Sheila Fitzpatrick writes:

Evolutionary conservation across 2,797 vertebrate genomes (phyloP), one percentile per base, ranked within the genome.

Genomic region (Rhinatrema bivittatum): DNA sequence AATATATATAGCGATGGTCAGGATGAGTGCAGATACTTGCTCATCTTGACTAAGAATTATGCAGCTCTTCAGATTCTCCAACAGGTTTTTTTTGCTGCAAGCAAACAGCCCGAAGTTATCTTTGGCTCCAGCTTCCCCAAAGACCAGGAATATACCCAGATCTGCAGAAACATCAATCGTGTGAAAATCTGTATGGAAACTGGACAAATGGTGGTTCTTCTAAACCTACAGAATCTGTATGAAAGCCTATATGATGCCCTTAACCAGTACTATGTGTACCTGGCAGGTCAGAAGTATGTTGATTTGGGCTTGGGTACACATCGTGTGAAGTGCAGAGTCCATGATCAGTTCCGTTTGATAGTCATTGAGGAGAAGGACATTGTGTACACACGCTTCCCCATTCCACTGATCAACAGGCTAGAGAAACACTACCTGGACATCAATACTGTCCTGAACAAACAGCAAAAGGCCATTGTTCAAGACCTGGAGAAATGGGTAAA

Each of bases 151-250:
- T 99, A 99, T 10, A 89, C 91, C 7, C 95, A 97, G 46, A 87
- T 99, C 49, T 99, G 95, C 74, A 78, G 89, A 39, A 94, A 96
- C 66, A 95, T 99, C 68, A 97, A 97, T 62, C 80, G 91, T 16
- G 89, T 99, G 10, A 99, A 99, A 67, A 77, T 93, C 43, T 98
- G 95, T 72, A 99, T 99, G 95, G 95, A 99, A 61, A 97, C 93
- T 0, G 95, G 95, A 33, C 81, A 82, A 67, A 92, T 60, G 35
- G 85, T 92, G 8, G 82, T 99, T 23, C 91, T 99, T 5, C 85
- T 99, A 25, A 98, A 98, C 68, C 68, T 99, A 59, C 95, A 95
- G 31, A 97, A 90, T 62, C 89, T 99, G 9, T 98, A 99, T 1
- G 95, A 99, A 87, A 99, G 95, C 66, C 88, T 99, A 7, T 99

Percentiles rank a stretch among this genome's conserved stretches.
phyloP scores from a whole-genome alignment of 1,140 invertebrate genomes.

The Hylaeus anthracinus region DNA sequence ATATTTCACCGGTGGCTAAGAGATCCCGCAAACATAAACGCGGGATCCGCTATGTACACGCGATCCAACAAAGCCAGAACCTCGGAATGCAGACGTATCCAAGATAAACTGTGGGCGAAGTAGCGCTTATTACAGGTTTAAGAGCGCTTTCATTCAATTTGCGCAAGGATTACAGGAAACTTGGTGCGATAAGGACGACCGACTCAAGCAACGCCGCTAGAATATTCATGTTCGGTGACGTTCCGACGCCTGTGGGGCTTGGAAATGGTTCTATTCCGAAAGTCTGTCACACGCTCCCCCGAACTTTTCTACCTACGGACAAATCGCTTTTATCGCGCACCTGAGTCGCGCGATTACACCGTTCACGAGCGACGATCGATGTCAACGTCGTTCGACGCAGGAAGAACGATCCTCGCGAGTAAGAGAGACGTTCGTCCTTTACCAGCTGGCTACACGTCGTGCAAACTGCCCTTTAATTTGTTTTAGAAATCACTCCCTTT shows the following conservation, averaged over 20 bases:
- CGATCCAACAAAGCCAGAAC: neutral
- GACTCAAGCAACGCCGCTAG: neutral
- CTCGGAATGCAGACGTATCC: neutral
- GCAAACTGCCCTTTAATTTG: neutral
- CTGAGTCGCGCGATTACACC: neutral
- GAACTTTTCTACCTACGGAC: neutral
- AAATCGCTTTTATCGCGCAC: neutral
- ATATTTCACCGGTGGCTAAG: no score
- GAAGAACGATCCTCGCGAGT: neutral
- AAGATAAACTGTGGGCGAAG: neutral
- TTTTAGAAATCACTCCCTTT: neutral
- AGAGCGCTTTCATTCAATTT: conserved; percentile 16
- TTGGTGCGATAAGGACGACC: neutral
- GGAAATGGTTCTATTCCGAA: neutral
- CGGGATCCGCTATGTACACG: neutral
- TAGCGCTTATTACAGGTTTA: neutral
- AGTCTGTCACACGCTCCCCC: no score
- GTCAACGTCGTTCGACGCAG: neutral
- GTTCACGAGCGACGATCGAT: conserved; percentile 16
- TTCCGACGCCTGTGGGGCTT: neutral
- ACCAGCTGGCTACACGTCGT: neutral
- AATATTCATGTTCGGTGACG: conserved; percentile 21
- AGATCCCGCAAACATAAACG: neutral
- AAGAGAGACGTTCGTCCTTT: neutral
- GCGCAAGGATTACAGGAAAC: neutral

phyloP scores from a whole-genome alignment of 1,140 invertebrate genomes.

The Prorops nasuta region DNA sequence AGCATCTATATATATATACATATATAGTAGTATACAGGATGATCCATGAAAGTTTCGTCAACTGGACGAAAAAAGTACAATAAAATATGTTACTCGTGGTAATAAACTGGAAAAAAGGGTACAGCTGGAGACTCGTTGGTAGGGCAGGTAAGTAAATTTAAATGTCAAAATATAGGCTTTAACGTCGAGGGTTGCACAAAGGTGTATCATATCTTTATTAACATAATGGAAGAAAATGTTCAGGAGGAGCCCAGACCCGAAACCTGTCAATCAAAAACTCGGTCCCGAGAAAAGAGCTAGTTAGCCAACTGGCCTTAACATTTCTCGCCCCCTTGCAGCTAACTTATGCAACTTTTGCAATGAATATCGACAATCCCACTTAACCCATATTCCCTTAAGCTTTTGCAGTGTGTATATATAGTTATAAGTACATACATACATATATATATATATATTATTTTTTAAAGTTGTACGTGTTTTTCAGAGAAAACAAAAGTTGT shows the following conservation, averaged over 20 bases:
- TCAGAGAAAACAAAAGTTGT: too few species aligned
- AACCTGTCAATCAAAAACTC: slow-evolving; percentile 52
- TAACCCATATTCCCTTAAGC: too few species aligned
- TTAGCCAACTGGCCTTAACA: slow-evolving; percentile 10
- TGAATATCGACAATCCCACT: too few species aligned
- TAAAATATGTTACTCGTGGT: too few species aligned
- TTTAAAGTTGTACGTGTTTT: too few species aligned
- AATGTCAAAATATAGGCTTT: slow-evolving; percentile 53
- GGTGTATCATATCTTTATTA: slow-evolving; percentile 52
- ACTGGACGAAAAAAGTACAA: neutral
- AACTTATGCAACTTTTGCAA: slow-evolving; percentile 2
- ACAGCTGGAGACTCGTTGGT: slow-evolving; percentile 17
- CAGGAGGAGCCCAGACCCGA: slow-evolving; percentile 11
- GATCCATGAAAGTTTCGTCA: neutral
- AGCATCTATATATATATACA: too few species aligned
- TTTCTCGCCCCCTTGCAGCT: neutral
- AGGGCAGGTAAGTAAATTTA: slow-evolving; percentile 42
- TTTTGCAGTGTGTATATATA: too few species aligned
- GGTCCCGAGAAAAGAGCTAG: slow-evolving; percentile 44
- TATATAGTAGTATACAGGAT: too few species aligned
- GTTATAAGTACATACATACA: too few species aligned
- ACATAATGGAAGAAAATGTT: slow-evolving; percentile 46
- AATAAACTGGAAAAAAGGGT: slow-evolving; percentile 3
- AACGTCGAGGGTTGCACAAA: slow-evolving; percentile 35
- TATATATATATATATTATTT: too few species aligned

‘The magnitude of the problem is such as to cause the heart to sink,’ a member of the Fabian Society wrote in 1943, contemplating the hordes of uprooted people who would need resettlement when the Second World War was over. The International Labour Organisation estimated that 30 million had been ‘transplanted or torn from their homes’ since the beginning of the war. When it ended the Allies found themselves coping with eight million displaced persons (DPs) in Germany alone. Their handling of the problem, together with the two UN relief organisations, UNRRA and its successor, the IRO, has to be accounted a great administrative success, despite the discovery at war’s end that a substantial minority of the DPs did not want to go home. Six to seven million were repatriated anyway, willingly or unwillingly, to their countries of prewar residence in Eastern Europe, including the Soviet Union, before the year was out. The large-scale epidemics that had been feared were avoided, as was mass starvation. The refugees’ material situation, once they were registered as DPs, was significantly better than that of the surrounding German population. The ‘last million’ DPs, who’d spent up to five years in DP camps throughout Germany, Austria and Italy, were finally dispatched out of Europe to new homes in distant places: North America, Latin America, Australia and Mandate Palestine.